In this installment of Behind the Scenes, we take you into the world of the in-house photography team. Richard Everett, Head of the Imaging department, leads a team of four members of staff who carry out all the imaging services not only for the Library, but for the wider Trust as well.
The imaging department works entirely digitally. A wide range of equipment is used to cover the multitude of photography projects and jobs that arise, including medium-format cameras, dSLR cameras, overhead scanners and flatbed scanners. Working in three studio spaces, the team can accommodate all types of material: people, 3D objects, transparencies, glass negatives, books, manuscripts, paintings, and more. All digital capture, post-processing, digital storage and asset management is supported on-site.
Most importantly, the department has a huge range of expertise in many areas of digital imaging and contribute greatly to the range of services the Library can offer. Not least of these is the ability to advise and inform on strategy and procedures such as self-scanning in the Library, streamlining photography orders, managing overseas shoots for Trust business, and setting up a robust and sustainable image management environment.
The department carries out three main tasks:
"Ad hoc" photography, the domain of Photographer Ben Gilbert requires managing and fulfilling orders from readers, staff, publishers and picture buyers. Ben works closely with Wellcome Images staff, who manage the online picture library. Where possible, images digitised are made freely available on Wellcome Images. Most of the materials digitised under this service are special collections - books, manuscripts, archives, drawings, paintings and so on. Although the Library now provides a self-service scanner in the Rare Materials Reading room this is suitable only for private study and those who can visit in person. The Wellcome Library has a huge range of interesting visual content, and images from our collections have been used in thousands of publications, lectures, media events and more. Digital images can now be ordered online.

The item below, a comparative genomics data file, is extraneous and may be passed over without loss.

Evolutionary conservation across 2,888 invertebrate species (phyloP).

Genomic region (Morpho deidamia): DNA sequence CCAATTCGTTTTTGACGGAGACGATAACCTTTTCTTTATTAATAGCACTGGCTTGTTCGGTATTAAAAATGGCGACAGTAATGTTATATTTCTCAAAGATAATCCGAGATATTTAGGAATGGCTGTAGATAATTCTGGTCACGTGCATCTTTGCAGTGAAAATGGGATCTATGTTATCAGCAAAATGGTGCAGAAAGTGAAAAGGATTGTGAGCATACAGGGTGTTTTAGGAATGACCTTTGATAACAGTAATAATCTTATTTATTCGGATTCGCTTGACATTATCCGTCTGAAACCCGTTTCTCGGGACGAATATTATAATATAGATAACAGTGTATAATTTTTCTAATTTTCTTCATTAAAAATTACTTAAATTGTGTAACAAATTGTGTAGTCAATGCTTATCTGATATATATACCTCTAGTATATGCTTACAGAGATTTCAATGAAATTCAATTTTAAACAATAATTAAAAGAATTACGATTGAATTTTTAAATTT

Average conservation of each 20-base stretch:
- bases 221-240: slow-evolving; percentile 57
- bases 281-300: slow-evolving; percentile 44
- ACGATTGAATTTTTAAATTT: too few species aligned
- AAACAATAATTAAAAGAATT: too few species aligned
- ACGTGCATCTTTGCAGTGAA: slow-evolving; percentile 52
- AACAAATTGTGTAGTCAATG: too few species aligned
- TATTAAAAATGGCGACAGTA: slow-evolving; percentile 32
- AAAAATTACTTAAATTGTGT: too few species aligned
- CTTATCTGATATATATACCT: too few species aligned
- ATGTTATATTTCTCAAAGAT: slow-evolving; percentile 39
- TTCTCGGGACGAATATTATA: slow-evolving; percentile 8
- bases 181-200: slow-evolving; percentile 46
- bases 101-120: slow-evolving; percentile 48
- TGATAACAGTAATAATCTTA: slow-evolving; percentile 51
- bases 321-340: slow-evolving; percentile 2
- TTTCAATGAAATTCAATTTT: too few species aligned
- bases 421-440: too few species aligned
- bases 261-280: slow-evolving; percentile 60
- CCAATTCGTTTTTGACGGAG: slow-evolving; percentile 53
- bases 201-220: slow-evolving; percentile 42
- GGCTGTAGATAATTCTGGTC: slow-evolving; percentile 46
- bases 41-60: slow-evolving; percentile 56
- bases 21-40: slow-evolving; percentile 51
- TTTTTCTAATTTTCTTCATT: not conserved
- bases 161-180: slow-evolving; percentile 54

Project photography has become a big part of the Imaging department's work over the past few years with the development of the Digitisation programme. Most of this work is done in house, and complete projects include the digitisation of over 70 17th century recipe book manuscripts, 3,000 AIDS campaign posters, 600 glass plate negatives, 500 Arabic language manuscripts, and many more. Currently, Imaging supervisor Laurie Auchterlonie and Imaging technician Tom Cox, are working on a large project to digitise a series of archival collections, and the target is half a million pages over 18 months. This content will provide a basis for the Wellcome's ambitious plan to digitise a large proportion of its holdings to provide free online access.
"Corporate" photography refers to a third service the Imaging department provides. This includes capturing the events, people, and objects related to the work of the wider Trust activities and interests. Photographer Dave Sayer is the most mobile of the team, often travelling off site - to locations as far away as Africa or South-East Asia - to photograph Trust business. Dave works closely with the Trust's Publishing Department, providing images for Trust publications such as Wellcome History, Wellcome News, the Library's Annual Review and so on. Much of his work is taken up with Wellcome Collection events, such as the recent Billy Bragg play "Pressure Drop".
One of the biggest challenges according to Richard, is "managing increased productivity whilst maintaining the highest possible quality of service. That includes digital capture quality, speed of service, and ability to keep up with the pace of events at the Trust." The benefits to the Library are huge: digitisation of library materials provide greater access to them; and the flexibility and expertise of the team, the wide range of equipment, and the efficient management of content provides a valuable service to the readers and staff alike.